The expedition to the Dolomite range of mountains in Northern Italy was a huge success. The combination of physical and mental challenges was a first time experience for many of the group. This provided an opportunity of discovery; not just of the stunning scenery, but also of the individuals themselves. Happily, every member of the team faced those challenges with the vigour and determination expected of a Marlburian, and those schools associated with us.

The team consisted of four Marlburians, Jeremy Fisher (BH L6), James Lam (CO L6), Charley Thorneycroft (PR L6) and Lucie Atkinson (CO L6). Issey Crossley joined us from St Johns and Anthony Whitefield from Swindon Academy.

The expedition was led by Russ Tong, joined by Duncan Curry and Martina Zandonella.

The area of the Dolomite’s we visited was host to some of the worst fighting during the First World War. The Austro-Hungarian Empire and the Italians battled for a strategic frontline that cut through the Dolomitic Mountain range. This impressive area still shows many signs of the horrendous battlefields high up in the mountains. During the first three days the team had a fantastic opportunity to explore these as we travelled through much of the frontline. A three day hut to hut expedition took the team through incredibly isolated and beautiful terrain. We journeyed behind powerful waterfalls, through hidden valleys and over majestic mountain passes of the Fanes Massif. Exploring the trenches and buildings of the Austro-Hungarian line high up on the Lagazuoi Mountain. Eventually descending through a complex system of WW1 tunnels created by the Italians in an attempt to clear the enemy from their dominant position.

The fourth day of the trip found the team experiencing the local ‘Via Ferrata.’ An Italian term meaning ‘Iron Road’ or ‘Way.’ They are mountain routes equipped with cables, stemples, ladders and occasionally bridges. The use of these allows otherwise isolated mountain routes and peaks to become quite accessible to a wider audience. We followed a route climbing a mountain by the name of Cirspitze. Arriving on a summit just big enough for the team certainly provided the exposure and excitement usually found on these high mountain routes. While this peak may have been testing for some of the group it was just a warm-up for the adventures that the next day had in store. The Marmolada, standing at 3343 metres, is the highest mountain in the Dolomites. With a fantastic glacier the mountain is in snow year-round, requiring a more careful approach than most peaks in the area. The fifth day, and a major highlight of the trip, was to cross the glacier, climb the West Ridge, and summit as a team on this mighty peak. Following a local guide, the team put all their skills from the previous days to use, and more. Using crampons and ice axes, for some for the first time, we battled our way through strong winds, cold temperatures and challenging climbing. However strong the challenge, to the team’s credit, every member made it to the summit. For a day that certainly pushed many into new realms and unknowns it was a pleasure to see such good spirit amongst the group, a willingness to fight the nerves and battle the physicality of such a large mountain.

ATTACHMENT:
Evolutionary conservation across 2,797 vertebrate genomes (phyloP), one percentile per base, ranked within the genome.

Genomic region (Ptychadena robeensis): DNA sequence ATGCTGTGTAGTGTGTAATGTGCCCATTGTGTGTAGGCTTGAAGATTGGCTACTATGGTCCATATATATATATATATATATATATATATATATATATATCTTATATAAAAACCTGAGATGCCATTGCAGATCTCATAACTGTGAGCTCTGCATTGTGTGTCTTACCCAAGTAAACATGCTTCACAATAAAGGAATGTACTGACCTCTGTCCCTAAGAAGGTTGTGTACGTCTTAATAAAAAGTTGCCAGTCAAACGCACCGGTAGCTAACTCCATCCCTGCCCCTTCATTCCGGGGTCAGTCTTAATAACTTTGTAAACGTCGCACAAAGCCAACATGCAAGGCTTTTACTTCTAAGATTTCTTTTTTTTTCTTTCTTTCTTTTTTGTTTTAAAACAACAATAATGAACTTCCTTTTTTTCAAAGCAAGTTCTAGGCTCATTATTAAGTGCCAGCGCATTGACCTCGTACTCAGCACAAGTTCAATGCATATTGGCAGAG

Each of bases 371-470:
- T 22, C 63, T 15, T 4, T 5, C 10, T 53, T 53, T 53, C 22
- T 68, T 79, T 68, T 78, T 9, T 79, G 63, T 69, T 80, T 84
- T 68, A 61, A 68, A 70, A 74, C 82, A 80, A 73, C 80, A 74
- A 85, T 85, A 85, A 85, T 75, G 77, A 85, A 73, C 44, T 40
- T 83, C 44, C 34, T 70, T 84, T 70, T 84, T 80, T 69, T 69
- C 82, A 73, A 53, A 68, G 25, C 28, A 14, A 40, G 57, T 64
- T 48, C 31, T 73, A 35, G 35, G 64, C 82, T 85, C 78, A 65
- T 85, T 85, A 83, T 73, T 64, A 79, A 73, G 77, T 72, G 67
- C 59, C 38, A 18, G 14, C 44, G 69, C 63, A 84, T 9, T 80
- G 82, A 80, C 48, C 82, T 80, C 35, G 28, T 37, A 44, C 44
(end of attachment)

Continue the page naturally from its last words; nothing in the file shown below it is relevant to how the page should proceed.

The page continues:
The last day in the mountains was an opportunity to recover from the previous days exploits, or to once again face the challenge head on. James and Charley chose the latter, accompanying Mr Curry on a long mountain day out; summitting the peaks of Sas Ciampac (2672m), Sas Ciampi (2654m) and Sassongher (2665m) on what was a challenging route through the Puez Odle Massif. While the rest of the team had expected a more leisurely day they had obviously underestimated Mr Tong’s and Miss Zandonella’s desire to explore another mountain range. They too travelled through the isolated Puez Odle Massif, sharing in the delights of the Dolomite range once you step off the beaten track. Certainly a day enjoyed by all, it was a fantastic way to finish our time in the mountains.

Finally a quick foray into the heart of Venice City, certainly a culture shock from the small mountain villages we had become used to. Although the hot temperatures and large crowds made the day uncomfortable it was a beautiful city to explore and its unique setting was an interest to all.

A pleasure to be part of, and an adventure for all, the Expedition to the Dolomites was most definitely a success. Stretching Marlborough’s horizons that bit further each year is a challenge we are all excited to be undertaking in the Outdoor Activities Department.

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